Ropes, belts, pneumatic devices and clothes pins are put to eye-opening use in the feel-good-through-pain documentary KINK, a look at an adult entertainment website devoted to sexual extremes. The acclaimed film comes to Digital Download and DVD from Dark Sky Films on February 10, 2015.
Director-cinematographer Christina Voros and her frequent collaborator, Oscar nominee James Franco (As I Lay Dying, Child of God), pull back the curtain on the fetish empire of Kink.com, the Internet’s largest producer of BDSM content. Voros and producer Franco go behind the scenes at the San Francisco studios of Kink.com and introduce us to those who work in front of and behind the camera, in the process delivering a “fascinating profile” (The New York Times) of an often feared and misunderstood industry.
In a particularly obscure corner of a business that operates largely out of public view, Kink.com‘s directors and “models” strive for authenticity. In an enterprise often known for exploitive practices, Kink.com upholds an ironclad set of values to foster an environment that is safe, sane and consensual, even as the bondage-and-discipline and sadomasochistic activities depicted seem to stretch the definition of “pleasure.” The people at Kink.com aim to demystify the BDSM lifestyle and to serve as an example and an educational resource for the BDSM community.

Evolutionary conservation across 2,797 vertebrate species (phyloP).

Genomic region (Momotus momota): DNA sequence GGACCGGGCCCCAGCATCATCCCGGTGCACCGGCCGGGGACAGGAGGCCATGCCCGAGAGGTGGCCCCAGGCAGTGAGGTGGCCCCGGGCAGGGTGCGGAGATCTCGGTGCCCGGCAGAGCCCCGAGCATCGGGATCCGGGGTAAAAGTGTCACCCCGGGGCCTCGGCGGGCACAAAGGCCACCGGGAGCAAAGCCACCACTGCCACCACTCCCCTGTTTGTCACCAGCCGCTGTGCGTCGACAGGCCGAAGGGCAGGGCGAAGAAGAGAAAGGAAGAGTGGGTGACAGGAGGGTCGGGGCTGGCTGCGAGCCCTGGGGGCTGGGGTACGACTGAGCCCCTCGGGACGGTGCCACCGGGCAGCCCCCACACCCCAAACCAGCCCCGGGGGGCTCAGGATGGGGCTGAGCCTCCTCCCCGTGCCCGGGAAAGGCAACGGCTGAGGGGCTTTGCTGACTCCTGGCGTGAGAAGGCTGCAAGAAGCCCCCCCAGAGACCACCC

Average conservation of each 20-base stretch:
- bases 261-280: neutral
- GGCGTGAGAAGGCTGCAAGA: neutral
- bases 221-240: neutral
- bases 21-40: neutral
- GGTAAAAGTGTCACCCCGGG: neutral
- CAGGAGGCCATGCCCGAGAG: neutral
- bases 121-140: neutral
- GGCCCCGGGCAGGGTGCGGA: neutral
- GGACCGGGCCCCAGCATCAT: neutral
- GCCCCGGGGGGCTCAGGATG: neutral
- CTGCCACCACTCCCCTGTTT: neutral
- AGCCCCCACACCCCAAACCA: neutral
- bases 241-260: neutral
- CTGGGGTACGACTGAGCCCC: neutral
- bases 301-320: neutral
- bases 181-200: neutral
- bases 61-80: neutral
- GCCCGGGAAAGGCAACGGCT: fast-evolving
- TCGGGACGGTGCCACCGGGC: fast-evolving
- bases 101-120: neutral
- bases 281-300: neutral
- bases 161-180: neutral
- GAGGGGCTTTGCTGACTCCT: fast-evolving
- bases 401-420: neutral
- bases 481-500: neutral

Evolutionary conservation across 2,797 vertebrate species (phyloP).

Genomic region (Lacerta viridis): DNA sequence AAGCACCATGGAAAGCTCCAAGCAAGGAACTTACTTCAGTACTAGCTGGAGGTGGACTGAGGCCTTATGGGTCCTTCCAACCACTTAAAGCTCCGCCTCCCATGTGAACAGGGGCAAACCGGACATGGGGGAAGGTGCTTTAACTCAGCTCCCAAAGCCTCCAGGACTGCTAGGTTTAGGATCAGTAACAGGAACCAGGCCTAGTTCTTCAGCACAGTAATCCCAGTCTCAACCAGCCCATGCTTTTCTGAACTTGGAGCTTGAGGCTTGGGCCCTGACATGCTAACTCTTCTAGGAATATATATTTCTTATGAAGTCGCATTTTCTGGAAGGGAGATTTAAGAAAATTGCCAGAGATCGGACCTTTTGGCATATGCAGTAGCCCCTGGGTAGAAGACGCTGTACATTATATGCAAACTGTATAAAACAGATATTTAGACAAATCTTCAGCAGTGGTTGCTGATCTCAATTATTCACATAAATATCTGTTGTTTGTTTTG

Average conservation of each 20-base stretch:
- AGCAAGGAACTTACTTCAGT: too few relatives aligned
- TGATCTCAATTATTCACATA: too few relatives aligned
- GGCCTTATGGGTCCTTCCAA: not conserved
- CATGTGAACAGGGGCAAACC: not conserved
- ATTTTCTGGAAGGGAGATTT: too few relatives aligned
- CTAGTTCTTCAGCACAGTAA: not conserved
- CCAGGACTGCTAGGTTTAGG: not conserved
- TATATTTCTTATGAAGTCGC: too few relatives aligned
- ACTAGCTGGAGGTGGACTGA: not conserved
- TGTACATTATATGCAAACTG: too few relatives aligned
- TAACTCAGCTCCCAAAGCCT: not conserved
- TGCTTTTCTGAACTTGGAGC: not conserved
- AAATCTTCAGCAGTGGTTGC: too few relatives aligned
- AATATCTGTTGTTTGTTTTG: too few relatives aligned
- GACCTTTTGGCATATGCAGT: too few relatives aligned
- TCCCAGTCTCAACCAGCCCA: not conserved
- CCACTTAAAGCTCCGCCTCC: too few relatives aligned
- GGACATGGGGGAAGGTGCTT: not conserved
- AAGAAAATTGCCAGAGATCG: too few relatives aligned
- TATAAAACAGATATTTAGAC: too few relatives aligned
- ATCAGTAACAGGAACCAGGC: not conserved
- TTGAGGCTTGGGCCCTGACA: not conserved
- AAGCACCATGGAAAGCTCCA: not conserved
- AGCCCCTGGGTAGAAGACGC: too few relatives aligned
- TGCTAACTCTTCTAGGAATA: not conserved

In KINK, we discover not only a fascinating subculture, but also, in a world far from the mainstream, a group of intelligent, charismatic and driven people who really, truly love what they do.
The film, which premiered at the Sundance Film Festival, was widely praised upon its theatrical release. “The director, Christina Voros, adopts an educational approach that embraces the pleasure within the pain,” said Jeannette Catsoulis of The New York Times. “The doc is often terrific fun,” wrote The Village Voice‘s Alan Scherstuhl. Ethan Alter of Film Journal International said it “does suggest the arrival of a great documentary filmmaker.” Slant magazine’s Drew Hunt said, “More than just a thorough examination of hardcore pornography, Christina Voros’ doc is also a sort of chronicle of the filmmaking process.”